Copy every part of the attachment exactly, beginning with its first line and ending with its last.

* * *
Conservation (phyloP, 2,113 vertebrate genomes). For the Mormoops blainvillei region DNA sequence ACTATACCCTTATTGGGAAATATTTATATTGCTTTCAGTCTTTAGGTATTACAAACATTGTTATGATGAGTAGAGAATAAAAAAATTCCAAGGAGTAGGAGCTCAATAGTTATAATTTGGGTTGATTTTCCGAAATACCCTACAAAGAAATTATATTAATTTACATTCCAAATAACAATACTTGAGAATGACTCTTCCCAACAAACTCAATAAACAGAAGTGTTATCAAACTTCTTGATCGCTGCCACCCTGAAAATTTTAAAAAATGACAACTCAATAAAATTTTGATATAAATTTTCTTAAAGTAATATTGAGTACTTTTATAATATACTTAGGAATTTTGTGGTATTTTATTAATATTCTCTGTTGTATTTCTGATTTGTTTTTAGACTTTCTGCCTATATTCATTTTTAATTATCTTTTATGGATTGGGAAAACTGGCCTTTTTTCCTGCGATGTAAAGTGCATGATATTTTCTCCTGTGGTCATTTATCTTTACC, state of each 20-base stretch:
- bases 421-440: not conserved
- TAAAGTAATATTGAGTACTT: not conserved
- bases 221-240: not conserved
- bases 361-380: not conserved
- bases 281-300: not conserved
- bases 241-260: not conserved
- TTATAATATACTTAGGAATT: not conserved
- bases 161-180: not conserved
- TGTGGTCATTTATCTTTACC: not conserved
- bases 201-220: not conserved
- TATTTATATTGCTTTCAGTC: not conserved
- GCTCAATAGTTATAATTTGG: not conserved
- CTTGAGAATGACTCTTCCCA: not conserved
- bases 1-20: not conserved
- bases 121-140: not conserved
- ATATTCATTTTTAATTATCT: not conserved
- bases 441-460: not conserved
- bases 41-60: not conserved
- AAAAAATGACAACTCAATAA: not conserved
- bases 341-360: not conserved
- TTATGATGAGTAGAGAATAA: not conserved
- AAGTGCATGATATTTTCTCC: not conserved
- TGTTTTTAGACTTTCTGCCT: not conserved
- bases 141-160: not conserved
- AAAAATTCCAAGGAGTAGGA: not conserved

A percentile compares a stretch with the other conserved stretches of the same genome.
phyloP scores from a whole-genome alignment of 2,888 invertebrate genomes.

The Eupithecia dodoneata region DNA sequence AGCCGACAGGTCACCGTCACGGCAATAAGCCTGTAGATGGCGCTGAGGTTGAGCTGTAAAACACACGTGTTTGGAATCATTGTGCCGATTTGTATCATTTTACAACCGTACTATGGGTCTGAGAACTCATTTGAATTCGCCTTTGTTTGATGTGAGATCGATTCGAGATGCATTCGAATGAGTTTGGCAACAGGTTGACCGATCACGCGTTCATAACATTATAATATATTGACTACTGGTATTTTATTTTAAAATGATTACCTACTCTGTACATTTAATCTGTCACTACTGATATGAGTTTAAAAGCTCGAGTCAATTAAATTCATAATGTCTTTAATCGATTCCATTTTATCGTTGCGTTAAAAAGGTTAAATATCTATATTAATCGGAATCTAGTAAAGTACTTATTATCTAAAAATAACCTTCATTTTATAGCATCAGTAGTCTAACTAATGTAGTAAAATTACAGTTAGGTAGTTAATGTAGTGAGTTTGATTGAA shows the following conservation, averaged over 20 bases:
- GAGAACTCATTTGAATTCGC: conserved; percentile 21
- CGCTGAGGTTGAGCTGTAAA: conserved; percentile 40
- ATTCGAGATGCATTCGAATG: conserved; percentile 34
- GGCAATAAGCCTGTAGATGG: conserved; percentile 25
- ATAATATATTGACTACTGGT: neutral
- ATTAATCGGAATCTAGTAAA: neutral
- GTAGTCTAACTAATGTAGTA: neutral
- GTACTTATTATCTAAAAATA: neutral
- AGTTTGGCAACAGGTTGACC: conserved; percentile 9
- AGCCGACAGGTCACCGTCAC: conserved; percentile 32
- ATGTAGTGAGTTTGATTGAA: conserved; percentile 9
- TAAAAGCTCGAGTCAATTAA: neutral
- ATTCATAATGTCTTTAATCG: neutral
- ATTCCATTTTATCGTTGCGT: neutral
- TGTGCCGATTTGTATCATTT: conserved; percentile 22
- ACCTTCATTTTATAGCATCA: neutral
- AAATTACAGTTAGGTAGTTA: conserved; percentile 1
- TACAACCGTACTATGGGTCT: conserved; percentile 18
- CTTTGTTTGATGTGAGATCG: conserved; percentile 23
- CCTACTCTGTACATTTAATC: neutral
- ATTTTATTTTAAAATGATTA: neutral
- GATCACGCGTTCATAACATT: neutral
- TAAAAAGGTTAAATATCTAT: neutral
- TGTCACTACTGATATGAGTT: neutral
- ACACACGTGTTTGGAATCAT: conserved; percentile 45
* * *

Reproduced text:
Conservation (phyloP, 2,113 vertebrate genomes). For the Mormoops blainvillei region DNA sequence ACTATACCCTTATTGGGAAATATTTATATTGCTTTCAGTCTTTAGGTATTACAAACATTGTTATGATGAGTAGAGAATAAAAAAATTCCAAGGAGTAGGAGCTCAATAGTTATAATTTGGGTTGATTTTCCGAAATACCCTACAAAGAAATTATATTAATTTACATTCCAAATAACAATACTTGAGAATGACTCTTCCCAACAAACTCAATAAACAGAAGTGTTATCAAACTTCTTGATCGCTGCCACCCTGAAAATTTTAAAAAATGACAACTCAATAAAATTTTGATATAAATTTTCTTAAAGTAATATTGAGTACTTTTATAATATACTTAGGAATTTTGTGGTATTTTATTAATATTCTCTGTTGTATTTCTGATTTGTTTTTAGACTTTCTGCCTATATTCATTTTTAATTATCTTTTATGGATTGGGAAAACTGGCCTTTTTTCCTGCGATGTAAAGTGCATGATATTTTCTCCTGTGGTCATTTATCTTTACC, state of each 20-base stretch:
- bases 421-440: not conserved
- TAAAGTAATATTGAGTACTT: not conserved
- bases 221-240: not conserved
- bases 361-380: not conserved
- bases 281-300: not conserved
- bases 241-260: not conserved
- TTATAATATACTTAGGAATT: not conserved
- bases 161-180: not conserved
- TGTGGTCATTTATCTTTACC: not conserved
- bases 201-220: not conserved
- TATTTATATTGCTTTCAGTC: not conserved
- GCTCAATAGTTATAATTTGG: not conserved
- CTTGAGAATGACTCTTCCCA: not conserved
- bases 1-20: not conserved
- bases 121-140: not conserved
- ATATTCATTTTTAATTATCT: not conserved
- bases 441-460: not conserved
- bases 41-60: not conserved
- AAAAAATGACAACTCAATAA: not conserved
- bases 341-360: not conserved
- TTATGATGAGTAGAGAATAA: not conserved
- AAGTGCATGATATTTTCTCC: not conserved
- TGTTTTTAGACTTTCTGCCT: not conserved
- bases 141-160: not conserved
- AAAAATTCCAAGGAGTAGGA: not conserved

A percentile compares a stretch with the other conserved stretches of the same genome.
phyloP scores from a whole-genome alignment of 2,888 invertebrate genomes.

The Eupithecia dodoneata region DNA sequence AGCCGACAGGTCACCGTCACGGCAATAAGCCTGTAGATGGCGCTGAGGTTGAGCTGTAAAACACACGTGTTTGGAATCATTGTGCCGATTTGTATCATTTTACAACCGTACTATGGGTCTGAGAACTCATTTGAATTCGCCTTTGTTTGATGTGAGATCGATTCGAGATGCATTCGAATGAGTTTGGCAACAGGTTGACCGATCACGCGTTCATAACATTATAATATATTGACTACTGGTATTTTATTTTAAAATGATTACCTACTCTGTACATTTAATCTGTCACTACTGATATGAGTTTAAAAGCTCGAGTCAATTAAATTCATAATGTCTTTAATCGATTCCATTTTATCGTTGCGTTAAAAAGGTTAAATATCTATATTAATCGGAATCTAGTAAAGTACTTATTATCTAAAAATAACCTTCATTTTATAGCATCAGTAGTCTAACTAATGTAGTAAAATTACAGTTAGGTAGTTAATGTAGTGAGTTTGATTGAA shows the following conservation, averaged over 20 bases:
- GAGAACTCATTTGAATTCGC: conserved; percentile 21
- CGCTGAGGTTGAGCTGTAAA: conserved; percentile 40
- ATTCGAGATGCATTCGAATG: conserved; percentile 34
- GGCAATAAGCCTGTAGATGG: conserved; percentile 25
- ATAATATATTGACTACTGGT: neutral
- ATTAATCGGAATCTAGTAAA: neutral
- GTAGTCTAACTAATGTAGTA: neutral
- GTACTTATTATCTAAAAATA: neutral
- AGTTTGGCAACAGGTTGACC: conserved; percentile 9
- AGCCGACAGGTCACCGTCAC: conserved; percentile 32
- ATGTAGTGAGTTTGATTGAA: conserved; percentile 9
- TAAAAGCTCGAGTCAATTAA: neutral
- ATTCATAATGTCTTTAATCG: neutral
- ATTCCATTTTATCGTTGCGT: neutral
- TGTGCCGATTTGTATCATTT: conserved; percentile 22
- ACCTTCATTTTATAGCATCA: neutral
- AAATTACAGTTAGGTAGTTA: conserved; percentile 1
- TACAACCGTACTATGGGTCT: conserved; percentile 18
- CTTTGTTTGATGTGAGATCG: conserved; percentile 23
- CCTACTCTGTACATTTAATC: neutral
- ATTTTATTTTAAAATGATTA: neutral
- GATCACGCGTTCATAACATT: neutral
- TAAAAAGGTTAAATATCTAT: neutral
- TGTCACTACTGATATGAGTT: neutral
- ACACACGTGTTTGGAATCAT: conserved; percentile 45